Now, before anyone slugs me, let me just say, "I'm joking!!" I only have a couple of Hybrid Teas in my garden. One is a baby (too early to make judgments), and the other, 'Madame Abel Chatenay', I absolutely love. The reason I chose her is that she's an early HT from about 1894. She's not a widely grown rose, so I thought I'd put the spotlight on a season in her life.
According to accepted rose classification standards, the 'modern era of roses' began in 1867 (and, of course, you can probably guess that there are debates about that year) with the hybridization of 'La France'. Hybrid Teas began as crosses of Hybrid Perpetuals and Teas, and similar to people, some offspring look like one side of the family, and some look like the other. 'Madame Abel Chatenay' resembles her Tea parent in that she is twiggy, fairly round in shape and not so tall with elegant, scrolled Tea-like flowers. (For a picture of what I just said, click here to see Vintage Garden's very helpful - and treasured - website.) For my small garden MAC's size and growth habit makes her perfect. She fits in just right with the cottage-y companion plants (by Florida's definition of 'cottage-y' anyway) that I have chosen, and since I placed her close to the street, planning for the roses to be taller toward the house, being shorter is exactly my hope come true. Sometimes my planning does work out well.
Mme Chatenay's only peculiarity is that she pretty much defoliates in the winter like a deciduous tree. I've learned that it doesn't harm her in any way, but it was a little distressing at first. Here she is on November 14, 2009, 14 months in the ground, about 3' tall and quite spindly.
In early March, 2010 I pruned her. I don't know who was more scared, her or me, since she was my first or second pruning ever. The red flowers are an azalea.
On April 25 she's leafed out and full of buds.
And the first open flower.
Her buds are quite large and rounded not pointed like a tea rose.
Two bush shots from opposite sides on May 2nd.
On May 17th she's about 3' tall, and her spring flush is done.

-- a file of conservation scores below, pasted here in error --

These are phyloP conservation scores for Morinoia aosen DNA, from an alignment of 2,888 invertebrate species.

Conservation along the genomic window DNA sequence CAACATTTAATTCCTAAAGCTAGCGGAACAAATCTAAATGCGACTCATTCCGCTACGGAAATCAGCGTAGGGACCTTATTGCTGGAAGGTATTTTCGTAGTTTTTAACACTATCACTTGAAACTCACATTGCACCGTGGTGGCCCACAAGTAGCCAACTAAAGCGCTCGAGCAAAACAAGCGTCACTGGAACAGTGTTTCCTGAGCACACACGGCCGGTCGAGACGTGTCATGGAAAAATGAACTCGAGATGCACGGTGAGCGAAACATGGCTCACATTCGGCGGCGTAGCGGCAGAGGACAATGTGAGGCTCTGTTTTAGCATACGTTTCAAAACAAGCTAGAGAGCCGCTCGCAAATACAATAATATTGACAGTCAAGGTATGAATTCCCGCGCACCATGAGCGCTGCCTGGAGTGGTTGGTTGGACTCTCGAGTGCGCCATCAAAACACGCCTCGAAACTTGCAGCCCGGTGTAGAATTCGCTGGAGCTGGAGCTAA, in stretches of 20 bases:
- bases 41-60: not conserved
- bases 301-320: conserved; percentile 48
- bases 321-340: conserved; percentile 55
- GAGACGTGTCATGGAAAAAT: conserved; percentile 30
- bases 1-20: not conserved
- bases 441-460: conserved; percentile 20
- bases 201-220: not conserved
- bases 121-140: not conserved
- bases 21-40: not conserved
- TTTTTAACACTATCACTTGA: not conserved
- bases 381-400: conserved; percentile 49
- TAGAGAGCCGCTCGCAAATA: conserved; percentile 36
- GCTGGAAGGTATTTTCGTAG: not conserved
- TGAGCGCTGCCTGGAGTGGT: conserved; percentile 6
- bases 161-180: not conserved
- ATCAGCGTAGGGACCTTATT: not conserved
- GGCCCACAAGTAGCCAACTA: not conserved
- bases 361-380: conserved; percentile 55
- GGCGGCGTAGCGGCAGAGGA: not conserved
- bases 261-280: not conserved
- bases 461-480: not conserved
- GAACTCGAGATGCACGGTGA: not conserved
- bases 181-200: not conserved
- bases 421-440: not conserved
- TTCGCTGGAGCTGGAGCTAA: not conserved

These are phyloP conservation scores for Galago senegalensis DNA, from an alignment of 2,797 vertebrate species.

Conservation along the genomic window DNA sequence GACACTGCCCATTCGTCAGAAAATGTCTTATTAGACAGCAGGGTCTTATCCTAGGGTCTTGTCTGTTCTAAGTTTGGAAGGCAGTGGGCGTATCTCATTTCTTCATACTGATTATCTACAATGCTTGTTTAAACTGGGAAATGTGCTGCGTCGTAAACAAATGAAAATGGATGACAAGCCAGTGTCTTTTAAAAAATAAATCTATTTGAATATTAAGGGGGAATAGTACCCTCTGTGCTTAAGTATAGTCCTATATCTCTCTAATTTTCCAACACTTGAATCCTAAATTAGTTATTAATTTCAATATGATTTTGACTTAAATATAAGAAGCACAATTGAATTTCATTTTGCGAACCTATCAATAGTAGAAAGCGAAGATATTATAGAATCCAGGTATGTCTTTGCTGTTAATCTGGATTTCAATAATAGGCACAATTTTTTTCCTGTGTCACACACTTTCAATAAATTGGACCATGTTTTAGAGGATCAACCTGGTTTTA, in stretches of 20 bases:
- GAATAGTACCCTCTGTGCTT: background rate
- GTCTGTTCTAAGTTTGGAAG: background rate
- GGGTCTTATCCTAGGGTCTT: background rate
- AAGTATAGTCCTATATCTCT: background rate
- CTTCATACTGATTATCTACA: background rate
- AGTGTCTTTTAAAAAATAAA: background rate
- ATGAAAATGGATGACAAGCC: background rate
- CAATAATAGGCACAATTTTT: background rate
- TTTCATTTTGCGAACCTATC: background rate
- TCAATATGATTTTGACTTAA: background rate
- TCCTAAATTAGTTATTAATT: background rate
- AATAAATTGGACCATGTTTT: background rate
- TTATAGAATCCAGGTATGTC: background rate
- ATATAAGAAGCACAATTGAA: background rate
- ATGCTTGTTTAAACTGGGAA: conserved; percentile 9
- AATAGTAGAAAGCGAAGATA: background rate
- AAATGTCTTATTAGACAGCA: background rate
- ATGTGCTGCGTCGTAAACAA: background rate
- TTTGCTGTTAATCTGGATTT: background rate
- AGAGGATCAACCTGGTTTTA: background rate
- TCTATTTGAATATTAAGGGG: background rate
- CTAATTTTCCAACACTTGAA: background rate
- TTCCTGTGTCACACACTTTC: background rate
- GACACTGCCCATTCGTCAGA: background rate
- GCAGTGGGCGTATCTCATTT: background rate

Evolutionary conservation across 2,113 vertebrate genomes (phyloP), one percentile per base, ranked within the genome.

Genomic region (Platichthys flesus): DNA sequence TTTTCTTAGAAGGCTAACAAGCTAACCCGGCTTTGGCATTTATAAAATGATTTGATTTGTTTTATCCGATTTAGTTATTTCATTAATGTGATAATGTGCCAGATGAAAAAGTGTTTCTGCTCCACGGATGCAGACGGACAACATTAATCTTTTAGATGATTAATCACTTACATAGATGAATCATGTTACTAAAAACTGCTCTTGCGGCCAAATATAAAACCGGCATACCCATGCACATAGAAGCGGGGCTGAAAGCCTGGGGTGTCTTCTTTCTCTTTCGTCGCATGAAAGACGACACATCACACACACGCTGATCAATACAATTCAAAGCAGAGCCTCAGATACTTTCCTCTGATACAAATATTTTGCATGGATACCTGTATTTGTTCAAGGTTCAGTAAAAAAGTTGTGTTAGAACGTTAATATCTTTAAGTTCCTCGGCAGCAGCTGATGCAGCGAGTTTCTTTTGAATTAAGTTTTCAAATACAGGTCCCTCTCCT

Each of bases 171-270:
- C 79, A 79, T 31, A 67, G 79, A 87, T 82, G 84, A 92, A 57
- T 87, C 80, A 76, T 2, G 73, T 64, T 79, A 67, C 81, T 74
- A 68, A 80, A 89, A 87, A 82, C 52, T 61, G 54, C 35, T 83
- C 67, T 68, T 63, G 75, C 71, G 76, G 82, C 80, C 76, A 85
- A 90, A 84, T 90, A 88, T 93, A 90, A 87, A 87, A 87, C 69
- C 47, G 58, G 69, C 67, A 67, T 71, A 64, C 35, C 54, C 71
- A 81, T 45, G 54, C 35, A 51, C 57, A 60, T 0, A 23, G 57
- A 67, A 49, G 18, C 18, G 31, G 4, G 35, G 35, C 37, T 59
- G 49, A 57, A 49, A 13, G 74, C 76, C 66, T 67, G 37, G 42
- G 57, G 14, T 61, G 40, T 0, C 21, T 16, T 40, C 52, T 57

On June 3rd about six and a half weeks after her first bloom she's full of buds again. I promise she was never without flowers for the rest of the season.
June 7th - Her canes are long, thin and a little zigzaggy. They tend to flop and lay down under the burden of her large, heavy blooms so I propped her up. Interestingly, even though she is in full sun all day on the south side (and our sun is quite high in the sky) she not only leans south, she grows south. She has a tall cluster of canes in what should be her middle, and every other cane grows on her south side.
Some of these photos make her flowers look very pink, but they actually have a light coral cast to them.
I can honestly say that I don't remember her fragrance, probably simply a clean, fresh scent. I am so gaga over her flowers that I rarely think about fragrance.
The next two shots are from the end of July, and may I point out how disease free she is?
Her only foliage issue isn't her fault. The soil she's in is alkaline, and it shows on her leaves, but she's a trooper.
This photo was taken on December 19th, and the liriope and the grass in the distance testify that we've had two or three hard freezes already, but you can see in the bottom of the shot that she was still blooming until the end.
I don't spray any of my roses, and 'Madame Abel Chatenay' stays cleaner than even some teas. May I add, though, that Connie of Hartwood Roses in Virginia grows her, and there she needs fungicide (the rose not Connie).
This is definitely a lovely rose for Florida and worth experimenting with anywhere.